There is no excuse for such negligence. McCarthy’s failures in that office have been, like the rest of his career, largely inconsequential. But if the country is to raise the debt limit in an orderly fashion, then he must quickly find one of two qualities he’s never displayed before. Either he’ll need to put his country over his position and broker a bipartisan deal in the House before the Freedom Caucus inevitably replaces him. Or he’ll need to persuade a dozen or more Republicans, whose brand is just this side of ‘death to Democrats,’ to hold hands with Biden.

All that remains if McCarthy cannot reach a deal that’s agreeable to both his caucus and the White House is a series of moves that no one is eager to try, if only because they reek of desperation and may not even work.

Off-ramps remain, including invoking the 14th Amendment, minting a platinum coin, forcing a discharge petition through the House and issuing “premium bonds.” But these alternatives are untested.

How nice it would be to have a competent Speaker at this perilous moment, a leader, a statesman, Downie concludes, adding, “But we don’t have leadership. We don’t have selflessness. We don’t have competence. We have Kevin McCarthy.”


Congress Economics GOP Taxation

WATCH A CNBC Host Tell Kevin McCarthy He’s A Hypocrite For Refusing To Repeal The Trump Tax Cuts

CNBC host Sara Eisen repeatedly asked Speaker of the House Kevin McCarthy (R-CA) why he’s refusing to repeal the Trump tax cuts as part of the ongoing debate over raising the nation’s debt ceiling.

McCarthy was in New York to discuss the debt ceiling and stabilizing financial markets, and he wondered if Eisen would allow the country to continue to tax and spend: “Would you just raise the limit?”

Eisen replied, “Well, if it meant playing with America’s standing and full faith and credit of U.S. government debt, I feel like you can deal with the spending in other ways, which is totally legitimate.”

When McCarthy said debt can only be reduced with massive spending cuts, Eisen wondered, “You did it (raised the debt ceiling) three times in the Trump administration.”

The Speaker protested, “We never raised the debt ceiling by itself.”

Eisen: “And tax cuts. That was like $2 trillion in deficit.”

When McCarthy said those tax cuts had been good for the economy, Eisen countered, “So I was going to ask you about taxes because I wonder, because you want to extend the Trump tax cuts, correct? But isn’t that a little hypocritical when you’re talking about finding savings everywhere and being on an unsustainable fiscal path?”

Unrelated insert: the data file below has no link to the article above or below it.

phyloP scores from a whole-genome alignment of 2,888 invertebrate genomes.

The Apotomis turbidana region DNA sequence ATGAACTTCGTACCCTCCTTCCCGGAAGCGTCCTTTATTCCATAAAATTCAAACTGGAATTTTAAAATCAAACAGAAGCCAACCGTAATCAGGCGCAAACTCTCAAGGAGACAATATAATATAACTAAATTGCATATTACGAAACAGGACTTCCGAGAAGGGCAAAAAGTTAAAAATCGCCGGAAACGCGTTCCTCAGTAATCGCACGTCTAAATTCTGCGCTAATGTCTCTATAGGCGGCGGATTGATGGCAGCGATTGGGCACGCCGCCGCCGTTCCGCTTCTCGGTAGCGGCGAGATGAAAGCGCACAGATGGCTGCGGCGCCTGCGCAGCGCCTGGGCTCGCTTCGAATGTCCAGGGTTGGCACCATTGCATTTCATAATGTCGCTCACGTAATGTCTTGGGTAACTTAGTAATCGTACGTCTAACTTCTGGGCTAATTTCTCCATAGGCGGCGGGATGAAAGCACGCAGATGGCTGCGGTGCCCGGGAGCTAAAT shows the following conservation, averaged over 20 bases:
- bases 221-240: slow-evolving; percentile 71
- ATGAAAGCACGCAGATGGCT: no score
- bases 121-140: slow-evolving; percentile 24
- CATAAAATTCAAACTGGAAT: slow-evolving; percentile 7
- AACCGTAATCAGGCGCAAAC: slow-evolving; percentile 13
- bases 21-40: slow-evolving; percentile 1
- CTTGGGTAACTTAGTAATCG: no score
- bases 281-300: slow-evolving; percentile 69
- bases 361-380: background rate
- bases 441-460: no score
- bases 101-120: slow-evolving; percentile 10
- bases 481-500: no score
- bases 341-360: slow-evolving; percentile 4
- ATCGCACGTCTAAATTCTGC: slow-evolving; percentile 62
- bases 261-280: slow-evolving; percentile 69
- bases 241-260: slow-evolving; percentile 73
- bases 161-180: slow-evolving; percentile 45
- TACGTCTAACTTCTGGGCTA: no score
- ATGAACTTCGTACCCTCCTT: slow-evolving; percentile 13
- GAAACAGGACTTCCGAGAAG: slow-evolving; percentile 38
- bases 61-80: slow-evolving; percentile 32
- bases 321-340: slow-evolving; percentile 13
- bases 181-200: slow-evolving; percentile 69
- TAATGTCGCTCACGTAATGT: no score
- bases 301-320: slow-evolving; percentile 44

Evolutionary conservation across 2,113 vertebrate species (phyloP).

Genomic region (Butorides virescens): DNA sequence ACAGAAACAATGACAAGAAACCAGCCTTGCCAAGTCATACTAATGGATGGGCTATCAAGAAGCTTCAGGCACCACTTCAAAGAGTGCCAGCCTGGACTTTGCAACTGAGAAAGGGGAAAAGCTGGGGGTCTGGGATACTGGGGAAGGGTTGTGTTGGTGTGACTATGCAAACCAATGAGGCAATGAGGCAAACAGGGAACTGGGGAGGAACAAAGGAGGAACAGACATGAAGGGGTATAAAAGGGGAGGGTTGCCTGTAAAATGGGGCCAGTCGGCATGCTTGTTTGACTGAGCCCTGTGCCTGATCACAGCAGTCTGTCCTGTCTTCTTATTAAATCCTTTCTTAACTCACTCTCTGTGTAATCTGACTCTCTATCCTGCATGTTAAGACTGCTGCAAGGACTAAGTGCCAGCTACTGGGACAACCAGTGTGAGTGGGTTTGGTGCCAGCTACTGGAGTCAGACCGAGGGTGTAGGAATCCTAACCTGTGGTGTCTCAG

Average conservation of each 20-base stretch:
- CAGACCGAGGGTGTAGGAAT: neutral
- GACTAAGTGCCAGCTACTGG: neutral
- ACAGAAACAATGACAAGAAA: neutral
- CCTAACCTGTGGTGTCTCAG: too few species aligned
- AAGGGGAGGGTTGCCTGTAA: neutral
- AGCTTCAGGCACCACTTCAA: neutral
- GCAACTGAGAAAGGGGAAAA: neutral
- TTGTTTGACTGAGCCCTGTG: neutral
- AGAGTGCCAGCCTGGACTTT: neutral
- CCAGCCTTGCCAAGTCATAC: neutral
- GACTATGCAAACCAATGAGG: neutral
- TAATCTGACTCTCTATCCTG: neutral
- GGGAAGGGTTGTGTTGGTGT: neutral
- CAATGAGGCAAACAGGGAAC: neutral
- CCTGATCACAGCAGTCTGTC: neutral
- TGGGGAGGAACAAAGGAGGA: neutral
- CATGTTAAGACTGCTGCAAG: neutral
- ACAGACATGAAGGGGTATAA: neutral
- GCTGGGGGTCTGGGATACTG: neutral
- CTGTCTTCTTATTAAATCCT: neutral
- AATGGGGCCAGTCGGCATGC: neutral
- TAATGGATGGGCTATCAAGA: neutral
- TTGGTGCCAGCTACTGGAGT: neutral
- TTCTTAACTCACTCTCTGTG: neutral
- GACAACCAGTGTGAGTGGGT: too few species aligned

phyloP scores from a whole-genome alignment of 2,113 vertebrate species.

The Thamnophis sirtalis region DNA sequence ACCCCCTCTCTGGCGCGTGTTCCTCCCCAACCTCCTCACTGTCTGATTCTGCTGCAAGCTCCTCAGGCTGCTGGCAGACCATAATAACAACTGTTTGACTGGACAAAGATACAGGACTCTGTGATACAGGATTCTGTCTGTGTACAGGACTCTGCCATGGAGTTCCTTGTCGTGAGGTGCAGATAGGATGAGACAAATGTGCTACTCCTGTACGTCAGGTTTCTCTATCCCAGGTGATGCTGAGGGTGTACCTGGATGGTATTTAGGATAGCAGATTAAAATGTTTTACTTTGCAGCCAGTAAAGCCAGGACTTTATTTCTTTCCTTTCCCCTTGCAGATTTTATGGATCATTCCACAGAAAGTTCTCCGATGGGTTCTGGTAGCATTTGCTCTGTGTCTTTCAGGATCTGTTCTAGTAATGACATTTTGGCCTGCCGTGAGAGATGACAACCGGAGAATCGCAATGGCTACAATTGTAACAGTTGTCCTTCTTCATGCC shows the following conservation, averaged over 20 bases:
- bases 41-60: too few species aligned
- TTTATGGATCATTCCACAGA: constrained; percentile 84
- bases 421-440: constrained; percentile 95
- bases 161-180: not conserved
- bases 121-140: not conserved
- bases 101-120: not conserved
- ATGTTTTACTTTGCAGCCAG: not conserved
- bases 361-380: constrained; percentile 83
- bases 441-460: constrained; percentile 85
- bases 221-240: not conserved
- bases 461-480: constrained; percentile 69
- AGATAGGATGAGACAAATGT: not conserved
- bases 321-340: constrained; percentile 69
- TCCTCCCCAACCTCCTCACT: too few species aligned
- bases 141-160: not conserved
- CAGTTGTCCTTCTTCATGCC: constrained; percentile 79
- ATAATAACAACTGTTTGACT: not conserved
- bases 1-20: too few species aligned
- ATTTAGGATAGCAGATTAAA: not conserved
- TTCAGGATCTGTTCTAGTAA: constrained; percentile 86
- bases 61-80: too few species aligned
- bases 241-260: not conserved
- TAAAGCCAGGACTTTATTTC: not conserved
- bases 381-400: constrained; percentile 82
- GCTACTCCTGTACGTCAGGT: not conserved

In response, McCarthy resorted to his favorite trick: He lied.

“How’s that hypocritical when it’s bringing tax cuts, tax savings? I will always advocate for the idea that we are streamlining our tax policies, that we’re also streamlining our regulation.”

Someone please explain the basics of economics to Kevin McCarthy. It’s clear he has no damn idea what he’s talking about.

Here’s the video from CNBC:

Congress GOP

Republicans Balk At Kevin McCarthy’s Plan To Cut SNAP Benefits

For weeks now, Speaker of the House Kevin McCarthy (R-CA) has said that he and his GOP colleagues have a plan for how to cut the federal deficit as part of the ongoing negotiations over the looming debt ceiling debate.

One of the things McCarthy is pushing for in the battle over the debt ceiling and next year’s budget is drastic cuts in SNAP food benefits for the needy. But his plan is already meeting with opposition from members of his own party, according to Politico.

Cutting spending on federal food assistance programs is a perennial Republican target, and House conservatives are eager to make it part of any agreement to raise the debt ceiling, which the country must do later this year to avoid a default crisis. But Senate Democrats have said such measures are dead on arrival in the upper chamber, and with the help of key Senate Republicans, they have killed off a series of similar House GOP efforts over the years — including a 2018 push involving McCarthy and his current top debt limit lieutenant Rep. Garret Graves (La.). The early response from Senate Republicans this time around does not bode well for a different outcome in 2023.


“I’m sure it won’t be easy,” said John Thune (S.D.), the No. 2 Republican in the Senate, noting his party will get a second bite at the apple later this year during the farm bill reauthorization process.

A GOP Senate aide, who was granted anonymity to discuss private conversations, was less diplomatic: “I mean, Godspeed. Get what you can. We’re going to live in reality over here.”

The larger challenge for House Republicans is that a quick glance at federal spending outlays shows programs that are considered untouchable because they’re very popular with voters, and those make up the vast majority U.S. government spending: Social Security, healthcare, veterans, and national defense.

What will McCarthy and his top House GOP lieutenants do? That remains unclear, The Washington Post explains that the Speaker and Republicans appear to be in a no-win situation.

As McCarthy prepares to speak after the opening bell in the nation’s trading hub — many Republicans admitted privately they would be watching the markets closely for another spot reaction. Yet some in Washington acknowledged that it may well take a more severe economic disruption just to force a resolution to the country’s fiscal standoff.

“You can’t rule that out,” said Douglas Holtz-Eakin, president of the American Action Forum, a conservative advocacy group, as he echoed the need for drastic action to reduce the federal debt. “Both sides are dug in. They’ve shown no signs of moving. Something has to change the landscape to incentivize the White House and Congress to move.”